Police were called but their wrecker service was running behind and it was going to be a few hours before they could tow the trucks so the Kansas plated cars could get out. A few made it to the funeral but were ushered away to be questioned about a crime they might have possibly been involved in. Turns out, after a few hours of questioning, that they were not involved and they were allowed to go on about their business.

Rankin County residents deserves a hand in how they handled this situation.

Moammar Gadhafi's grip on western Libya slipping

Moammar Gadhafi has suffered military setbacks in recent days in western Libya, a sign that his grip may be slipping in the very region he needs to cling to power.

'Dragon Lady' of Vietnam dies

The glamorous Madame Nhu emerged as one of the war's most vivid — and controversial — figures.

When Can A Lawyer Quit A Case?

In criminal matters, a lawyer is duty-bound to defend his client to the best of his ability. There are only a few specific scenarios in which it is considered OK to quit representing a defendant. For example, what if the defendant tells the lawyer that he plans to lie on the witness stand? Allowing perjury is unethical, but so is divulging your client’s secrets. Wouldn’t that be a good time to just quit?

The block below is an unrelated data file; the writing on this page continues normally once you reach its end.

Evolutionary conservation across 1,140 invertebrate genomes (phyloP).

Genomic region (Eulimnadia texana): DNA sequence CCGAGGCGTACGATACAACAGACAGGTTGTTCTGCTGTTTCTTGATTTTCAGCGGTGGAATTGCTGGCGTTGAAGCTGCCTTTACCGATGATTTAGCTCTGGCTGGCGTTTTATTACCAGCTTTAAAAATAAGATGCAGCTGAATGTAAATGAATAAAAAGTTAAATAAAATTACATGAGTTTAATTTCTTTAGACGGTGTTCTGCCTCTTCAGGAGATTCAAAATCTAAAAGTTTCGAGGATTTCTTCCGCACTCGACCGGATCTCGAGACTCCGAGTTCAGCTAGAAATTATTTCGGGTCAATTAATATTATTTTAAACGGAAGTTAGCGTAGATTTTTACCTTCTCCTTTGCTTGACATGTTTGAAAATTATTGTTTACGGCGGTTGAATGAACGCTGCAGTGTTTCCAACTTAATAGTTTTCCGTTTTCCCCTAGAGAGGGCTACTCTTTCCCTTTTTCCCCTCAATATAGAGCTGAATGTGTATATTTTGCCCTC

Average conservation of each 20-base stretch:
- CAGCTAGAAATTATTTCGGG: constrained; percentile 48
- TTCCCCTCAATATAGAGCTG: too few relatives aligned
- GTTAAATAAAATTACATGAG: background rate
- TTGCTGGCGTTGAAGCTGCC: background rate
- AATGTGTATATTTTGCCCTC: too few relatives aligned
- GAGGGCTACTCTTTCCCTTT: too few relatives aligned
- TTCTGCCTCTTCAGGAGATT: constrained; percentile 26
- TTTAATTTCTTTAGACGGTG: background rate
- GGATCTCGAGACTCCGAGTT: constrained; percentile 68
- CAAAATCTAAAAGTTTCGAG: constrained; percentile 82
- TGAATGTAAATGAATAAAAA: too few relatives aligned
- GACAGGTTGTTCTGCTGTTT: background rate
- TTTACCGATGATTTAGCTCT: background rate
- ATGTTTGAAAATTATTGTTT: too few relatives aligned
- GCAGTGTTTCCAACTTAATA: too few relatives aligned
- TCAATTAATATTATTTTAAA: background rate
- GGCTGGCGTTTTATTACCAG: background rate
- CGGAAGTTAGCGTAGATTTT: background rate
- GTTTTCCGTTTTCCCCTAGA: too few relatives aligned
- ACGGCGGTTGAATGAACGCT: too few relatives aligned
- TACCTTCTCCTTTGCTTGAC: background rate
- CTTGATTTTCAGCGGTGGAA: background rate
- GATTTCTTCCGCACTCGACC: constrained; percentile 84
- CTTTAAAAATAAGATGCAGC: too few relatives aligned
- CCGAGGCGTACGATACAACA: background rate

Unfortunately, it’s not that easy. As mentioned above, an attorney can’t withdraw in the middle of litigation without the judge’s permission, and it’s indisputably unethical for an advocate to directly inform the judge that his client is a liar. What usually happens in these cases is that the lawyer approaches the bench and asks to beg off the case for vague “ethical reasons.” The judge, knowing exactly what’s going on, typically denies the request, because the jury would smell a rat if the lawyer were to disappear right before the defendant took the stand. The judge, continuing the Kabuki-style exchange, informs the advocate that he has satisfied his ethical obligations and must continue. In some courts, the lawyer can protect his sense of ethics by simply putting the client on the stand and instructing him to “tell the jury his story,” rather than specifically prompting the lies.